There are many voices that we hear each day. The voices on television, the voices of our friends, the voices of parents, media, music, and the like; But none are as strong as the voice in our own heads.
Many of us, everyday, listen to, believe in, and even swear by the voice of defeat that speaks so loudly--that negative voice in our heads.
Most often, this negative voice is constant and critical, unreserved in its judgement and absolutely untrue. The voice in our heads tells us the most abominable lies just to have something to do.
“I can’t do it.”
“I’m not perfect.”
The list could go on and on. Often we believe the voice in our heads as true because we’ve been listening to it for far too long.
Yesterday, I volunteered in a local school where I teach kids about art. We were working on emulating the artist, Henri Matisse. The purpose of the project was to paint in the style of old Henri and understand his process. One little girl in the back of the room, sat frozen in fear.
“I can’t do it!!” She said with frustration.
It got me thinking about the negative voice in her itty, bitty head (she’s only 10) and how we always think that voice is right even when clearly, and without argument, it speaks absurd fiction. There was nothing stopping that little one from picking up her brush and giving it a try except the voice in her head, which told her she couldn’t.
But the thing about this voice, is that we are the creators of it. Just as happiness can be found not without, but within our own minds, the voice in our head can be taught to speak more gently and with mercy.
For instance, how many of us have thought, just like that sweet little girl, “I can’t!” What if instead, we said to ourselves, “This is difficult, but I can do it.” What if this mercy extended to every word we say to ourselves and then to others?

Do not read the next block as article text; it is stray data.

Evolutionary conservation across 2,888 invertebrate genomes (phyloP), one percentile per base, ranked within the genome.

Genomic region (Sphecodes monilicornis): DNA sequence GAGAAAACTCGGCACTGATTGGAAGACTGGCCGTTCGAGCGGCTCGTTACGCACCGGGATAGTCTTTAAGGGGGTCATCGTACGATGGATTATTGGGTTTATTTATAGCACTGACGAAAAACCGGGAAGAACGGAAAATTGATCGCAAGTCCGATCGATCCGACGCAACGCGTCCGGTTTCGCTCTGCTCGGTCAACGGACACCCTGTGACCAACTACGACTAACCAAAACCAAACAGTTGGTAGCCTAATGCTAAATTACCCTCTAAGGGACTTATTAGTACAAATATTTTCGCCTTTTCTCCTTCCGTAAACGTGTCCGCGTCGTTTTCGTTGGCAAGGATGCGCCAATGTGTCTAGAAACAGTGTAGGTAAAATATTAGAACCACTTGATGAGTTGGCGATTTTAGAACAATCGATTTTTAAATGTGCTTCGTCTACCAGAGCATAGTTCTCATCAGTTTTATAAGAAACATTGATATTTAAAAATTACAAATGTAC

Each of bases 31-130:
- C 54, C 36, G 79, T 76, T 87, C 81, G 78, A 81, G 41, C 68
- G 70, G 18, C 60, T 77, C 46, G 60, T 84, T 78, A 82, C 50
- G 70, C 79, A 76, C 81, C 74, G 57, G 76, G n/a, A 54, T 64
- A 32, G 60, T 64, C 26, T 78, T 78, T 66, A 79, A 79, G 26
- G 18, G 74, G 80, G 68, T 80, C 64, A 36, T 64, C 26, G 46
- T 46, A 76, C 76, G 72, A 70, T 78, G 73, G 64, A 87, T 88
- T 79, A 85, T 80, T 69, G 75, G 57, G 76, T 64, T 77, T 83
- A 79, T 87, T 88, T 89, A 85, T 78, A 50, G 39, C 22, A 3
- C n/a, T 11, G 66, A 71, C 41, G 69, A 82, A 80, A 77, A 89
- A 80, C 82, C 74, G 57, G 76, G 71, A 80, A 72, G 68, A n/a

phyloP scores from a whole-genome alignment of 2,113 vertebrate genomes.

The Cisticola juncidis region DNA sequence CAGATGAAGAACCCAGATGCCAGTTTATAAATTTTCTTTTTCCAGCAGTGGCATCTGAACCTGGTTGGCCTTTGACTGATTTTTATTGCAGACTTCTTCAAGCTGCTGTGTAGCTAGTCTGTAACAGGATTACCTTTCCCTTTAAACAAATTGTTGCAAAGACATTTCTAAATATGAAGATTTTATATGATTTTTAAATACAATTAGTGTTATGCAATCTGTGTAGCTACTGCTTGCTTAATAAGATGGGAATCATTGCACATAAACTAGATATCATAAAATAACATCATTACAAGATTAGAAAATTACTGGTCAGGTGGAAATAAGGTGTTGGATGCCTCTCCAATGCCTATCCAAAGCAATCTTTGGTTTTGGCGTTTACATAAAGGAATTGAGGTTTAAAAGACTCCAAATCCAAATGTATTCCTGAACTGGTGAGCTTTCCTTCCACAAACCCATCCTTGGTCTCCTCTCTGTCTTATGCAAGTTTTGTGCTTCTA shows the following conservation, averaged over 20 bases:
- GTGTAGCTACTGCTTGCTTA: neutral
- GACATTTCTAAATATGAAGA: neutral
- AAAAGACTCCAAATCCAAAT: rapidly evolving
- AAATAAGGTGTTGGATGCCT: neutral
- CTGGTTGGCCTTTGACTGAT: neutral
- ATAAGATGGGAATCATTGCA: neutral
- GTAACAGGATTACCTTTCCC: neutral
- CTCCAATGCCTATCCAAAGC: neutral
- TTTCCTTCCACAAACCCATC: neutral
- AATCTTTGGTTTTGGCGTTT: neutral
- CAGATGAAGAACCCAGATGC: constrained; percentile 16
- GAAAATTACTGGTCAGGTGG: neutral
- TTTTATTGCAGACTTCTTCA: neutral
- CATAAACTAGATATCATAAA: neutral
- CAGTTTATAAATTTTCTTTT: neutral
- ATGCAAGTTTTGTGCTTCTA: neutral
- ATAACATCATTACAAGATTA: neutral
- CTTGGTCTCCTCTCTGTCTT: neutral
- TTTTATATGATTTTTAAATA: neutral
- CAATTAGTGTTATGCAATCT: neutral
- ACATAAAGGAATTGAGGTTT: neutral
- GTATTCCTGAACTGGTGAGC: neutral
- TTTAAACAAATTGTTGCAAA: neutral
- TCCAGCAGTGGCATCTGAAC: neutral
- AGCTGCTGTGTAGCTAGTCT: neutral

For whatever reason, good karma, blessings from above, or the stars just lined up right, I have a circle of extraordinary women in my life who have taught me how to find the voice of empathy in my own mind and then taught me to believe in it. One friend in particular, let’s call her “Clover“, speaks with such empathy, energy and enthusiasm that when you are around her, you literally believe that you can do anything in the world.
What if we, like Clover, told ourselves our capabilities were endless?
What if we cultivated a positive voice of hope, and kicked that negative voice out to the curb?
A couple of days ago, in the post You Are Beautiful, I asked what made you beautiful. I have to be honest, there weren’t a lot of responses. Don’t get me wrong, I got a lot of positive feedback, but I got the feeling that most of the people reading it had been listening to the negative voice in their heads a little too long, and that maybe it was hard to say something nice about themselves.
Guess what? Unless you are 7 feet tall, a Swedish vegetarian super model who donates her hair each year to Locks of Love, saves babies in Africa and works at a soup kitchen--I want to hear from you about what makes you beautiful…and even if you are that Swedish vegetarian super model who saves babies in Africa, I STILL want to hear what makes you beautiful!!!
Like I said, when you let that beauty and all its attendant joy cascade from you, you give others the permission to do the same. Now is the time to deny the negative voice in our heads and celebrate, celebrate, CELEBRATE what makes you beautiful. And if you can’t do it for yourselves, do it for your kids, so that they see that its o.k. to shine. It’s o.k. to be unique. It is beautiful to listen to the positive voice in our heads and rejoice.
What makes you beautiful?
What things do you want to start telling yourself?
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